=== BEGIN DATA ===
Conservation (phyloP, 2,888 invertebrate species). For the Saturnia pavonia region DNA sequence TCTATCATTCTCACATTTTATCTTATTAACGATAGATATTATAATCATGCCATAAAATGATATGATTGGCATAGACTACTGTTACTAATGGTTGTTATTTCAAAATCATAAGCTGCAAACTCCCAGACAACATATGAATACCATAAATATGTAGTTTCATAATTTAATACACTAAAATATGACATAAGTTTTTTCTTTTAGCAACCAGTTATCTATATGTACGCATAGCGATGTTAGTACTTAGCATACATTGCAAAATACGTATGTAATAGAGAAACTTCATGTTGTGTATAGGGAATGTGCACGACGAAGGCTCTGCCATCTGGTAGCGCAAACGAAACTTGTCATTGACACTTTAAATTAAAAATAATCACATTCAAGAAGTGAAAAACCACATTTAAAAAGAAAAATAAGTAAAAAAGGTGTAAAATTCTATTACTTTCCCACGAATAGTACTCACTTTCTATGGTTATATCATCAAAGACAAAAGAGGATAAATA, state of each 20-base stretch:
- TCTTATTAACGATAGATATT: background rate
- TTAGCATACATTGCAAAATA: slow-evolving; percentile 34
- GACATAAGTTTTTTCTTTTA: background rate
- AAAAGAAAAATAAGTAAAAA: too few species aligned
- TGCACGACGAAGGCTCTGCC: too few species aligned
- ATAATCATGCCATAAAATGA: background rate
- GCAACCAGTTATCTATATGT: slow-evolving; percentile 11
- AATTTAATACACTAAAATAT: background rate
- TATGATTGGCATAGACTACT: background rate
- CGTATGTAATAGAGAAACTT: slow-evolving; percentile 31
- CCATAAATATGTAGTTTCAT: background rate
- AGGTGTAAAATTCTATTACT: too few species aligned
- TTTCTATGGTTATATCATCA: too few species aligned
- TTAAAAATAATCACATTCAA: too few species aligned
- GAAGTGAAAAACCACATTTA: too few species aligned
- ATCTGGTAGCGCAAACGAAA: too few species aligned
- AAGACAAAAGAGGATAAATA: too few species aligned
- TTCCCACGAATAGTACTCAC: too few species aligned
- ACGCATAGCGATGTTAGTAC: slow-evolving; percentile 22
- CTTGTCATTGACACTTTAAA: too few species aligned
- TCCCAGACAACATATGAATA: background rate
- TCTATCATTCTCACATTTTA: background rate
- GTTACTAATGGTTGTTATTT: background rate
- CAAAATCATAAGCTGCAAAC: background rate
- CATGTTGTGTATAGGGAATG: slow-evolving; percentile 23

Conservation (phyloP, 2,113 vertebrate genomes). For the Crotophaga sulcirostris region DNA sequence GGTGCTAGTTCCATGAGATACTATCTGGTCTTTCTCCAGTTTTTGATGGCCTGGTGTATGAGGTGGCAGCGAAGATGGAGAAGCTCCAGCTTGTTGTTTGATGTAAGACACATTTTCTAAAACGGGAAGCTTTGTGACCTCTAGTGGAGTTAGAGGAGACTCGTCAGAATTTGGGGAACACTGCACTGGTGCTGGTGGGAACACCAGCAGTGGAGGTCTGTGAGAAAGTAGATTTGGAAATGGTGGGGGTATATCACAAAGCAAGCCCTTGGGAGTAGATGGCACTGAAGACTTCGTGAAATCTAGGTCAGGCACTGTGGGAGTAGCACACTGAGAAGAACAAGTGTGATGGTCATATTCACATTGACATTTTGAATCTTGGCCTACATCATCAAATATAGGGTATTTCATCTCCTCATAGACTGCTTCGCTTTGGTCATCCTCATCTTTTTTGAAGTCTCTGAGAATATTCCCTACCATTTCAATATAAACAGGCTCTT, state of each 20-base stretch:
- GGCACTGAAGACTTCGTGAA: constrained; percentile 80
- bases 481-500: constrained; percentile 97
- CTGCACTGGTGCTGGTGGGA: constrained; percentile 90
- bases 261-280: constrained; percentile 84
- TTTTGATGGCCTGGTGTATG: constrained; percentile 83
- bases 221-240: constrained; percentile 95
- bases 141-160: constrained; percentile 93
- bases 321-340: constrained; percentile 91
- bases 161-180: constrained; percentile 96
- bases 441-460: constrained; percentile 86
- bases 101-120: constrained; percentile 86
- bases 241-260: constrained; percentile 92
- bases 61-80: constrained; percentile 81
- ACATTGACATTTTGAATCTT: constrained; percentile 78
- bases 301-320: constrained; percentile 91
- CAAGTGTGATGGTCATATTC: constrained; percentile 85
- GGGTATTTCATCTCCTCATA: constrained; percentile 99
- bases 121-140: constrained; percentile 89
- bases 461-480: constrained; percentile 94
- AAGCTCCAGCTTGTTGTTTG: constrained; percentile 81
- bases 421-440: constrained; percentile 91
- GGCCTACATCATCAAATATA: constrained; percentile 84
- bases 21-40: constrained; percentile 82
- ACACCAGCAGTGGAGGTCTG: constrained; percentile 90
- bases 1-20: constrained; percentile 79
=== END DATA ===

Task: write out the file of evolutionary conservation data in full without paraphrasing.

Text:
Conservation (phyloP, 2,888 invertebrate species). For the Saturnia pavonia region DNA sequence TCTATCATTCTCACATTTTATCTTATTAACGATAGATATTATAATCATGCCATAAAATGATATGATTGGCATAGACTACTGTTACTAATGGTTGTTATTTCAAAATCATAAGCTGCAAACTCCCAGACAACATATGAATACCATAAATATGTAGTTTCATAATTTAATACACTAAAATATGACATAAGTTTTTTCTTTTAGCAACCAGTTATCTATATGTACGCATAGCGATGTTAGTACTTAGCATACATTGCAAAATACGTATGTAATAGAGAAACTTCATGTTGTGTATAGGGAATGTGCACGACGAAGGCTCTGCCATCTGGTAGCGCAAACGAAACTTGTCATTGACACTTTAAATTAAAAATAATCACATTCAAGAAGTGAAAAACCACATTTAAAAAGAAAAATAAGTAAAAAAGGTGTAAAATTCTATTACTTTCCCACGAATAGTACTCACTTTCTATGGTTATATCATCAAAGACAAAAGAGGATAAATA, state of each 20-base stretch:
- TCTTATTAACGATAGATATT: background rate
- TTAGCATACATTGCAAAATA: slow-evolving; percentile 34
- GACATAAGTTTTTTCTTTTA: background rate
- AAAAGAAAAATAAGTAAAAA: too few species aligned
- TGCACGACGAAGGCTCTGCC: too few species aligned
- ATAATCATGCCATAAAATGA: background rate
- GCAACCAGTTATCTATATGT: slow-evolving; percentile 11
- AATTTAATACACTAAAATAT: background rate
- TATGATTGGCATAGACTACT: background rate
- CGTATGTAATAGAGAAACTT: slow-evolving; percentile 31
- CCATAAATATGTAGTTTCAT: background rate
- AGGTGTAAAATTCTATTACT: too few species aligned
- TTTCTATGGTTATATCATCA: too few species aligned
- TTAAAAATAATCACATTCAA: too few species aligned
- GAAGTGAAAAACCACATTTA: too few species aligned
- ATCTGGTAGCGCAAACGAAA: too few species aligned
- AAGACAAAAGAGGATAAATA: too few species aligned
- TTCCCACGAATAGTACTCAC: too few species aligned
- ACGCATAGCGATGTTAGTAC: slow-evolving; percentile 22
- CTTGTCATTGACACTTTAAA: too few species aligned
- TCCCAGACAACATATGAATA: background rate
- TCTATCATTCTCACATTTTA: background rate
- GTTACTAATGGTTGTTATTT: background rate
- CAAAATCATAAGCTGCAAAC: background rate
- CATGTTGTGTATAGGGAATG: slow-evolving; percentile 23

Conservation (phyloP, 2,113 vertebrate genomes). For the Crotophaga sulcirostris region DNA sequence GGTGCTAGTTCCATGAGATACTATCTGGTCTTTCTCCAGTTTTTGATGGCCTGGTGTATGAGGTGGCAGCGAAGATGGAGAAGCTCCAGCTTGTTGTTTGATGTAAGACACATTTTCTAAAACGGGAAGCTTTGTGACCTCTAGTGGAGTTAGAGGAGACTCGTCAGAATTTGGGGAACACTGCACTGGTGCTGGTGGGAACACCAGCAGTGGAGGTCTGTGAGAAAGTAGATTTGGAAATGGTGGGGGTATATCACAAAGCAAGCCCTTGGGAGTAGATGGCACTGAAGACTTCGTGAAATCTAGGTCAGGCACTGTGGGAGTAGCACACTGAGAAGAACAAGTGTGATGGTCATATTCACATTGACATTTTGAATCTTGGCCTACATCATCAAATATAGGGTATTTCATCTCCTCATAGACTGCTTCGCTTTGGTCATCCTCATCTTTTTTGAAGTCTCTGAGAATATTCCCTACCATTTCAATATAAACAGGCTCTT, state of each 20-base stretch:
- GGCACTGAAGACTTCGTGAA: constrained; percentile 80
- bases 481-500: constrained; percentile 97
- CTGCACTGGTGCTGGTGGGA: constrained; percentile 90
- bases 261-280: constrained; percentile 84
- TTTTGATGGCCTGGTGTATG: constrained; percentile 83
- bases 221-240: constrained; percentile 95
- bases 141-160: constrained; percentile 93
- bases 321-340: constrained; percentile 91
- bases 161-180: constrained; percentile 96
- bases 441-460: constrained; percentile 86
- bases 101-120: constrained; percentile 86
- bases 241-260: constrained; percentile 92
- bases 61-80: constrained; percentile 81
- ACATTGACATTTTGAATCTT: constrained; percentile 78
- bases 301-320: constrained; percentile 91
- CAAGTGTGATGGTCATATTC: constrained; percentile 85
- GGGTATTTCATCTCCTCATA: constrained; percentile 99
- bases 121-140: constrained; percentile 89
- bases 461-480: constrained; percentile 94
- AAGCTCCAGCTTGTTGTTTG: constrained; percentile 81
- bases 421-440: constrained; percentile 91
- GGCCTACATCATCAAATATA: constrained; percentile 84
- bases 21-40: constrained; percentile 82
- ACACCAGCAGTGGAGGTCTG: constrained; percentile 90
- bases 1-20: constrained; percentile 79